Both images by flickr user colleen_taugher.

The final blog countdown...

16 March 2011

By Danielle Cave, Editorial team, Interpreting the Aid Review

In January, with support from the Myer Foundation and AusAID, the Lowy Institute launched a new aid blog - ‘Interpreting the aid review’.

Since its launch, Interpreting the aid review has been blogging daily alongside The Interpreter (the Lowy Institute’s prolific and internationally regarded foreign policy blog). With the aid review set to conclude in early April, so too will this dedicated Australian-based aid & development blog.

With one month to go, we hope even more individuals and organisations will reach out and contribute to this unique discussion on the future of Australia’s aid program, (the budget of which is set to double to $8-9 billion by 2015-16). 2011 has already proved a rather fascinating time for development assistance worldwide and this has been reflected in a range of blog posts published on the Lowy aid blog.

A diverse range of topics have found their way onto our blog, from geo-coding, Asia’s strategic shocks, the involvement of civil society & the role of women in development, Australia’s disaster relief   capabilities, to Australia’s global policy challenges for 2011 and much more.

The geographic direction of Australia’s aid program has thus far stimulated the most debate (evident herehereherehere  and yesterday here). There have been regular and insightful comparisons with the United States, UK and Canadian aid programs. In depth that I believe the mainstream Australian media failed to achieve, we tackled the question, 'does charity begin at home?'.

It has been fantastic to have so many international institutions come forward and contribute their opinions and expertise, including the Asia Foundation (which runs a very good Asia-focused blog), UNICEF, the Center for Global Development (US development think-tank) and The Royal Bank of Scotland to name just a few.

We poached Bob McMullan’s blog post which outlined ‘3 big picture challenges’ for the aid review panel and Rowan Callick’s blog essay ‘Sinophillia or Sinophobia? Either way, the Chinese are coming’, which looked at Chinese aid in the Pacific. More on this topic will follow in the coming weeks.

The aid review word cloud created quite the stir and we have briefly heard from the very busy aid review panel, I, for one, would like to hear more. We have also published posts from a handful of NGOs and policy think-tanks (here, here, here and here).

We even acquired an exclusive from UK Foreign Secretary William Hague (well, sort of).

Looking at blog traffic, the majority of visitors (now averaging approximately 1000 per weekday, a little less over the weekends) are Australian-based (having deleted, of course, any traffic from blog admin staff, spam and anything slightly suspicious). However, it’s interesting to note that approximately 15% of all traffic is coming from the United States, 5% from Indonesia, 5% from China, with the UK, Canada, France, Germany, Thailand, India, New Zealand, Philippines and the Netherlands rounding out the top dozen overseas visitors.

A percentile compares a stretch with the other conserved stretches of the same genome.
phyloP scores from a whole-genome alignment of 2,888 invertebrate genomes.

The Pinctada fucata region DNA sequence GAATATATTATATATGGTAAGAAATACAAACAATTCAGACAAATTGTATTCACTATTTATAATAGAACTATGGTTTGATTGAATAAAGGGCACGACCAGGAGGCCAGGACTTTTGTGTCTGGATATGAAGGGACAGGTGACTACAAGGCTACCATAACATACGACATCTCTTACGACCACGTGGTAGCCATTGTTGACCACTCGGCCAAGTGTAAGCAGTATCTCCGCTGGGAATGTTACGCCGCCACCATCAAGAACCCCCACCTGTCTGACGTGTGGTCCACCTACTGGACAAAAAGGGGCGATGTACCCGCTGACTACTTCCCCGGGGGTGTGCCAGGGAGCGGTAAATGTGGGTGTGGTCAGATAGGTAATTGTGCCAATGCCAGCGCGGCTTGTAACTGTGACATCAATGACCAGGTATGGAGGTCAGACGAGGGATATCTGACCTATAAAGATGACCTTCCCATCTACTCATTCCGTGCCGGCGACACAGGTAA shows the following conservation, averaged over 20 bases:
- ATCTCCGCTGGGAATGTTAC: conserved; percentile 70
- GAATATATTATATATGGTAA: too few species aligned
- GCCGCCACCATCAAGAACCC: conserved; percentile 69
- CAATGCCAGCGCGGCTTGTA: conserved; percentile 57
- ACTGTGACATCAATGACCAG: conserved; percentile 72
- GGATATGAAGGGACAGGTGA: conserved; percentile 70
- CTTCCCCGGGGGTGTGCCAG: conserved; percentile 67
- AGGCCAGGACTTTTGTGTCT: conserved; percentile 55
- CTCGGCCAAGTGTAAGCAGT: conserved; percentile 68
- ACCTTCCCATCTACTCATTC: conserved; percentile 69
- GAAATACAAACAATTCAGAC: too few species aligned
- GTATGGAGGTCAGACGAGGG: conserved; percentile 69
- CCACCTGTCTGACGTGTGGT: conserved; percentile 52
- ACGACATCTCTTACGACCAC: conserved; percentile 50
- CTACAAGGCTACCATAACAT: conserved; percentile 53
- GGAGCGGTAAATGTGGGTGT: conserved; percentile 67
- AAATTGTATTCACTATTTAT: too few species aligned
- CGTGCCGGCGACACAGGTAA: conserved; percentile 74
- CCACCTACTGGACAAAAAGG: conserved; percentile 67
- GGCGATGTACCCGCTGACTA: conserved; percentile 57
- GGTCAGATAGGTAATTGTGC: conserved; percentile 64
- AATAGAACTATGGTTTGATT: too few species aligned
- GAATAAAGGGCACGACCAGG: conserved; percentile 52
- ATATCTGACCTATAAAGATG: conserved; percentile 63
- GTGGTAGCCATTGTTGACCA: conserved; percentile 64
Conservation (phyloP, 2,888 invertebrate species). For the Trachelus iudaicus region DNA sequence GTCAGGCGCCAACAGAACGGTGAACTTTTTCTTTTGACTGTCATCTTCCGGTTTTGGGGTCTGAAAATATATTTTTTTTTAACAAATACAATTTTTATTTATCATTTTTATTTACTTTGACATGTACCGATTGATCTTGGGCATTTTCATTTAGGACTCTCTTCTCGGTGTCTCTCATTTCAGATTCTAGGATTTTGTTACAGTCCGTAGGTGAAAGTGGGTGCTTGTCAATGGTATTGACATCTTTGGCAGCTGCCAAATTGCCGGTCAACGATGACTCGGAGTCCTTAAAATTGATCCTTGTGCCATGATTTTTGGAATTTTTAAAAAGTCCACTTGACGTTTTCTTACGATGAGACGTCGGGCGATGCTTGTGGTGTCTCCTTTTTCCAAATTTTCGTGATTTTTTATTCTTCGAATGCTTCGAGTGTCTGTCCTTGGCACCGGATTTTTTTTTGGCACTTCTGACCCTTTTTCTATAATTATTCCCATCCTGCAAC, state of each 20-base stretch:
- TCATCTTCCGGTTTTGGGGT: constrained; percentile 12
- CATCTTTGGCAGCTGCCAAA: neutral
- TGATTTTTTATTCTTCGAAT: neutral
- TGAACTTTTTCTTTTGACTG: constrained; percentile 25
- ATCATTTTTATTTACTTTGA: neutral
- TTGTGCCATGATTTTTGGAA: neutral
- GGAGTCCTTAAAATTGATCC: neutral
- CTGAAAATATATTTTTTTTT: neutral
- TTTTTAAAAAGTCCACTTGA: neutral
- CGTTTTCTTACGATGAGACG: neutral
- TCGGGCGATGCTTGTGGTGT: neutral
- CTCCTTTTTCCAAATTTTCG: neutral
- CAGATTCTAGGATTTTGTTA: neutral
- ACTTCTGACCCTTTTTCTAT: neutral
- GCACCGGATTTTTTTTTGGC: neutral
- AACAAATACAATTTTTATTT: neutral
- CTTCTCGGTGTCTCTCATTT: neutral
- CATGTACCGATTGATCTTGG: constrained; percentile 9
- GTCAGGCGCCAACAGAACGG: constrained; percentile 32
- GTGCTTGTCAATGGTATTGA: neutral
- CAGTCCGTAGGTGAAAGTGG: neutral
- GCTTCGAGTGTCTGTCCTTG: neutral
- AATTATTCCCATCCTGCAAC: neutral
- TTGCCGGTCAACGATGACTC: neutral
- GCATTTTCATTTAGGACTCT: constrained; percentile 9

Interested in which blog posts have recorded the highest readership? So far, the most popular have been: 12, 1110, 9, 8, 7, 6, 5, 4, 3, 2 and the most read - 1. Obviously this ranking favours the older posts (and I think readership will vary greatly over this last month), doesn’t take into account the blog posts that people have sent around via email and can't measure whether a reader actually enjoyed or agreed with what they were reading – although, of course, you do have the option to voice your opinion via a comment or three.

With one more month to go we would like to build on and enhance the discussion thus far. There are a number of topics, themes and countries which, I believe, need more coverage including, for example, the Pacific Island region (PNG & the Solomon Islands are the 2nd and 3rd largest recipients of Australian aid), the value (or not) of providing aid to Indonesia (arguably one of Australia's most important bilateral relationships and largest aid recipient), transparency in aid spending, global discussions around aid effectiveness, the links between national security and aid, the role of multilateral institutions in delivering aid and engaging with new aid donors (Brazil and India, for example). There are obviously many more topics that bloggers could explore and I encourage you to use the comment section to voice your opinion on what you would like to read. 

In addition, it would be valuable to see more contributions from the large international NGOs (all of whom put in submissions to the aid review), Australian government officials (we know you are reading, Canberra is our top traffic city followed by Sydney, Seattle and Beijing), the multilateral banks (both the World Bank and Asian Development Bank have offices in Australia and are well across all relevant topics) and it would be great to hear more from the private sector, which do so much in the area of development (both directly and indirectly) but has thus far failed to aggregate and communicate these activities to the Australian public (beyond a corporate social responsibility webpage).